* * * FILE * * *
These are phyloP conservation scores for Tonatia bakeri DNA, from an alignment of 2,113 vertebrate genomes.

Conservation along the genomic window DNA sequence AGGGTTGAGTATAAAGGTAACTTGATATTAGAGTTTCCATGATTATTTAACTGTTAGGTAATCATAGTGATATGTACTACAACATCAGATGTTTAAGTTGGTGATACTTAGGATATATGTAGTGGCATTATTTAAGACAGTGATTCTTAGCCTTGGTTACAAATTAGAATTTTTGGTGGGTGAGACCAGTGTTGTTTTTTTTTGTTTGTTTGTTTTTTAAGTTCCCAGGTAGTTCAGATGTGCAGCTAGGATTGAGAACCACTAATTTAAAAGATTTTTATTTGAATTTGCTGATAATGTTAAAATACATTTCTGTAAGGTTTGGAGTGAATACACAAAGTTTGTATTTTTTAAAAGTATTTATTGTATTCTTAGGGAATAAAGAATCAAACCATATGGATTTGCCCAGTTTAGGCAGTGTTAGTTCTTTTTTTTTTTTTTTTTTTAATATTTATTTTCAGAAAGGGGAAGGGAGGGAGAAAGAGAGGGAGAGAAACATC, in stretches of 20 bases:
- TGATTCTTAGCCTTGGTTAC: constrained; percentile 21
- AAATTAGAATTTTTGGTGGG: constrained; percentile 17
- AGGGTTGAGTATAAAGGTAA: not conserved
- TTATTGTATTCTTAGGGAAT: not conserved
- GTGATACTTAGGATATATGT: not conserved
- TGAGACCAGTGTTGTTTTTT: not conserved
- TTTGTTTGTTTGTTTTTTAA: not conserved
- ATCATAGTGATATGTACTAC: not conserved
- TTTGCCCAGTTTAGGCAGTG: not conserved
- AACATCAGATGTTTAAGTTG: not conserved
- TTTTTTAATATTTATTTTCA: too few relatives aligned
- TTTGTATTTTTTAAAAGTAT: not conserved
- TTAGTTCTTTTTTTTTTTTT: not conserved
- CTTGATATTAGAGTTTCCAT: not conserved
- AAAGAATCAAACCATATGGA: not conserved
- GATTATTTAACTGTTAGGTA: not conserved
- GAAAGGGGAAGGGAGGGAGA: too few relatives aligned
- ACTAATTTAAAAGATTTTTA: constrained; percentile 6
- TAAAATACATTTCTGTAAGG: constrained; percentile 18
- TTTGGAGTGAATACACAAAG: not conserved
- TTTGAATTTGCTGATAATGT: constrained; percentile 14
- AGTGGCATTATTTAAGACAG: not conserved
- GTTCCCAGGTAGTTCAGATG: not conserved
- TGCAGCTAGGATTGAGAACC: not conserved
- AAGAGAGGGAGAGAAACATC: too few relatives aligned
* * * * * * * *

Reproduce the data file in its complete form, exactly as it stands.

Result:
These are phyloP conservation scores for Tonatia bakeri DNA, from an alignment of 2,113 vertebrate genomes.

Conservation along the genomic window DNA sequence AGGGTTGAGTATAAAGGTAACTTGATATTAGAGTTTCCATGATTATTTAACTGTTAGGTAATCATAGTGATATGTACTACAACATCAGATGTTTAAGTTGGTGATACTTAGGATATATGTAGTGGCATTATTTAAGACAGTGATTCTTAGCCTTGGTTACAAATTAGAATTTTTGGTGGGTGAGACCAGTGTTGTTTTTTTTTGTTTGTTTGTTTTTTAAGTTCCCAGGTAGTTCAGATGTGCAGCTAGGATTGAGAACCACTAATTTAAAAGATTTTTATTTGAATTTGCTGATAATGTTAAAATACATTTCTGTAAGGTTTGGAGTGAATACACAAAGTTTGTATTTTTTAAAAGTATTTATTGTATTCTTAGGGAATAAAGAATCAAACCATATGGATTTGCCCAGTTTAGGCAGTGTTAGTTCTTTTTTTTTTTTTTTTTTTAATATTTATTTTCAGAAAGGGGAAGGGAGGGAGAAAGAGAGGGAGAGAAACATC, in stretches of 20 bases:
- TGATTCTTAGCCTTGGTTAC: constrained; percentile 21
- AAATTAGAATTTTTGGTGGG: constrained; percentile 17
- AGGGTTGAGTATAAAGGTAA: not conserved
- TTATTGTATTCTTAGGGAAT: not conserved
- GTGATACTTAGGATATATGT: not conserved
- TGAGACCAGTGTTGTTTTTT: not conserved
- TTTGTTTGTTTGTTTTTTAA: not conserved
- ATCATAGTGATATGTACTAC: not conserved
- TTTGCCCAGTTTAGGCAGTG: not conserved
- AACATCAGATGTTTAAGTTG: not conserved
- TTTTTTAATATTTATTTTCA: too few relatives aligned
- TTTGTATTTTTTAAAAGTAT: not conserved
- TTAGTTCTTTTTTTTTTTTT: not conserved
- CTTGATATTAGAGTTTCCAT: not conserved
- AAAGAATCAAACCATATGGA: not conserved
- GATTATTTAACTGTTAGGTA: not conserved
- GAAAGGGGAAGGGAGGGAGA: too few relatives aligned
- ACTAATTTAAAAGATTTTTA: constrained; percentile 6
- TAAAATACATTTCTGTAAGG: constrained; percentile 18
- TTTGGAGTGAATACACAAAG: not conserved
- TTTGAATTTGCTGATAATGT: constrained; percentile 14
- AGTGGCATTATTTAAGACAG: not conserved
- GTTCCCAGGTAGTTCAGATG: not conserved
- TGCAGCTAGGATTGAGAACC: not conserved
- AAGAGAGGGAGAGAAACATC: too few relatives aligned